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COBE Differential Microwave Radiometers - Instrument design and implementation
Smoot, G.; Bennett, C.; Weber, R.; Maruschak, J.; Ratliff, R.; Janssen, M.; Chitwood, J.; Hilliard, L.; Lecha, M.; Mills, R.; Patschke, R.; Richards, C.; Backus, C.; Mather, J.; Hauser, M.; Weiss, R.; Wilkinson, D.; Gulkis, S.; Boggess, N.; Cheng, E.; Kelsall, T.; Lubin, P.; Meyer, S.; Moseley, H.; Murdock, T.; Shafer, R.; Silverberg, R.; Wright, E.
AA(California, University, Berkeley), AB(NASA, Goddard Space Flight Center, Greenbelt, MD), AC(NASA, Goddard Space Flight Center, Greenbelt, MD), AD(NASA, Goddard Space Flight Center, Greenbelt, MD), AE(NASA, Goddard Space Flight Center, Greenbelt, MD), AF(JPL, Pasadena, CA)
Astrophysical Journal, Part 1 (ISSN 0004-637X), vol. 360, Sept. 10, 1990, p. 685-695. (ApJ Homepage)
Publication Date:
Spacecraft Instrumentation
NASA/STI Keywords:
Cosmic Background Explorer Satellite, Microwave Radiometers, Relic Radiation, Satellite-Borne Instruments, Angular Distribution, Brightness Temperature, Dicke Radiometers, Radiation Distribution, Satellite Antennas, Satellite Orbits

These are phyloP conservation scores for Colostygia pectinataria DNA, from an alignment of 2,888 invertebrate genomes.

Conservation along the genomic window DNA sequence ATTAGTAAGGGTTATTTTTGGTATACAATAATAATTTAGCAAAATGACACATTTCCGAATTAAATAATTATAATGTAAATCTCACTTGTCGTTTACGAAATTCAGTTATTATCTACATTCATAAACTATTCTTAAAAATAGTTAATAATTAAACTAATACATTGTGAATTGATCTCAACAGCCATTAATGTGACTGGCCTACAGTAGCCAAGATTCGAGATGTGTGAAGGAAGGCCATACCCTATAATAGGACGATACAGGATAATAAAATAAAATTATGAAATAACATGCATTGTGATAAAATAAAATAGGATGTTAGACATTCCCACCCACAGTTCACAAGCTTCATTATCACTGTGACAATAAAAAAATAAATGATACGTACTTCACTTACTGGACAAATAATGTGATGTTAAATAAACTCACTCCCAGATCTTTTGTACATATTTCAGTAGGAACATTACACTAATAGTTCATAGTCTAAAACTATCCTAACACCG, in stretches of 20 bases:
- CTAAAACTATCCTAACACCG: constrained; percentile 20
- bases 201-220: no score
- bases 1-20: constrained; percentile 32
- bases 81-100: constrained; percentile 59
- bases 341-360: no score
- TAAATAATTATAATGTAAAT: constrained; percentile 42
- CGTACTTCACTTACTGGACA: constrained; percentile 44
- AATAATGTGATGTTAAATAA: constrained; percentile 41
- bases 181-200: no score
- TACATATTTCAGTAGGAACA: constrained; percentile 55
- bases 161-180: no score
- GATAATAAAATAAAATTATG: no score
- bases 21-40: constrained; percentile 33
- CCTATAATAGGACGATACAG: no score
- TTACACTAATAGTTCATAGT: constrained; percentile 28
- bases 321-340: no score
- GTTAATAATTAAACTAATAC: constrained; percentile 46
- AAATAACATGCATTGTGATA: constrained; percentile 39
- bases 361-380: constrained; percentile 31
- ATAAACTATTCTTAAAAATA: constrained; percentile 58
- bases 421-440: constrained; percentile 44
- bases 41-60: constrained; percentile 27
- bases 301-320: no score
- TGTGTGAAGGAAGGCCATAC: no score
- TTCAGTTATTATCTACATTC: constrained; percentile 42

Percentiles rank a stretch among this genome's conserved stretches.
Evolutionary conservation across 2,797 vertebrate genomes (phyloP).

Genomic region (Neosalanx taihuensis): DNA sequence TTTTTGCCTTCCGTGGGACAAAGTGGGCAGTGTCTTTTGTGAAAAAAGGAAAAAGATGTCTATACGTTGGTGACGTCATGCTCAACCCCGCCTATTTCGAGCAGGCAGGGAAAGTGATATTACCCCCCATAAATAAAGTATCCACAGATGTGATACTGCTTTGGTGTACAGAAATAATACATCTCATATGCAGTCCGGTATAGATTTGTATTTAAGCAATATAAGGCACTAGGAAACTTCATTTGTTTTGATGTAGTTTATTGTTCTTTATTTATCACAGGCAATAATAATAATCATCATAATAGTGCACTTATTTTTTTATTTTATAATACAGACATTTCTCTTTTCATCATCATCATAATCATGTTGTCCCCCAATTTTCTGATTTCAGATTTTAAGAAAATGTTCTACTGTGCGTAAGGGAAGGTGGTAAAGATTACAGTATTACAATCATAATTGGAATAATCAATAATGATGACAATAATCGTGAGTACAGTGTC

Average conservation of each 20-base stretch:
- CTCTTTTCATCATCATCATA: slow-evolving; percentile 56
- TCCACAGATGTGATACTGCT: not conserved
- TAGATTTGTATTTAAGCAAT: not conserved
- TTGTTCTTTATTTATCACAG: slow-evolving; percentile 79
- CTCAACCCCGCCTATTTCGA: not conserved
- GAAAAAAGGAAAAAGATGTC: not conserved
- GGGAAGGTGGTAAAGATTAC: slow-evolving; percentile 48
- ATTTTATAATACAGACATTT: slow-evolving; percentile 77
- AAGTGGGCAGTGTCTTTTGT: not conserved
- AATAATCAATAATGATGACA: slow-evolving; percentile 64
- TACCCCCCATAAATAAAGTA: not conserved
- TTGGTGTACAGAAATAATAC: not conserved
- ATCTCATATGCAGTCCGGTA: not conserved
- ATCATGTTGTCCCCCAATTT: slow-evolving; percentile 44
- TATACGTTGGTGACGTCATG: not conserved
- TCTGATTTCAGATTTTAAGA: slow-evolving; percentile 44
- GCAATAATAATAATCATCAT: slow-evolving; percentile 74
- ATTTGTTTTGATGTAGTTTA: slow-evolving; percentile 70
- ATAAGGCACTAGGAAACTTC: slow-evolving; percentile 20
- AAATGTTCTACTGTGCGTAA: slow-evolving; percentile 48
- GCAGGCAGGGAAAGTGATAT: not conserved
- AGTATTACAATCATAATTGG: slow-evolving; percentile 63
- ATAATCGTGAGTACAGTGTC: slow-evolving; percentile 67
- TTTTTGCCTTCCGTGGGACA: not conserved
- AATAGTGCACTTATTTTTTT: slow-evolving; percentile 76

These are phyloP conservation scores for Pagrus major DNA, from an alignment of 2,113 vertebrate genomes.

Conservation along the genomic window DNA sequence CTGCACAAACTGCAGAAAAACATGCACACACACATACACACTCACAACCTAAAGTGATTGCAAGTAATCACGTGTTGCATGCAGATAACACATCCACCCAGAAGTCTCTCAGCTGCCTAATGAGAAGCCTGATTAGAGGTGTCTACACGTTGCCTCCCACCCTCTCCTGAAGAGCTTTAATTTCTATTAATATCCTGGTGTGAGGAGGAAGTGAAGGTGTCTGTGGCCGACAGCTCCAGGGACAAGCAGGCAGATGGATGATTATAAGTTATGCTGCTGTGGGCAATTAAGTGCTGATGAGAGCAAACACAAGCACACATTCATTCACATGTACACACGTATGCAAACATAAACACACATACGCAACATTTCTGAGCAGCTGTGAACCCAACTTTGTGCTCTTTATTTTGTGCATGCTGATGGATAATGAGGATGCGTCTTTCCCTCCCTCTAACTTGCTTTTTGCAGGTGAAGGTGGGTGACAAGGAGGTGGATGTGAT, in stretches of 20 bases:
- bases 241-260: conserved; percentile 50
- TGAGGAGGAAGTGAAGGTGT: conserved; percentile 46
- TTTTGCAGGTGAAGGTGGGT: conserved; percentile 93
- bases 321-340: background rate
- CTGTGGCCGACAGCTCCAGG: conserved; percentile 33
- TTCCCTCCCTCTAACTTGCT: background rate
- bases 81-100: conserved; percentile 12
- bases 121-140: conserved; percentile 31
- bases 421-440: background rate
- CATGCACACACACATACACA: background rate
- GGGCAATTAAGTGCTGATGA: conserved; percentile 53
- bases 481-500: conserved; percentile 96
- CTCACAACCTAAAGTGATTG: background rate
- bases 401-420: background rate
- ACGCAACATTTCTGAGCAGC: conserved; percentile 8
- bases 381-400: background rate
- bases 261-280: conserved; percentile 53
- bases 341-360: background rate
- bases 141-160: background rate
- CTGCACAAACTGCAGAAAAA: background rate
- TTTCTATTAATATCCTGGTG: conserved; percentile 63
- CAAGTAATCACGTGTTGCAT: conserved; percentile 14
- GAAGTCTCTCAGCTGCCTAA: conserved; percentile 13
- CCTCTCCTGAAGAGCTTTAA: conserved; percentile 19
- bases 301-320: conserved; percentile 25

Bibliographic Code:


Differential Microwave Radiometers (DMRs) at frequencies of 31.5, 53, and 90 GHz have been designed and built to map the large angular scale variations in the brightness temperature of the cosmic microwave background radiation. The instrument is being flown aboard NASA's Cosmic Background Explorer (COBE) satellite, launched on November 18, 1989. Each receiver input is switched between two antennas pointing 60 deg apart on the sky. The satellite is in near-polar orbit with the orbital plane precessing at 1 deg per day, causing the beams to scan the entire sky in 6 months. In 1 year of observation, the instruments are capable of mapping the sky to an rms sensitivity of 0.1 mK per 7 deg field of view. The mission and the instrument have been carefully designed to minimize the need for systematic corrections to the data.

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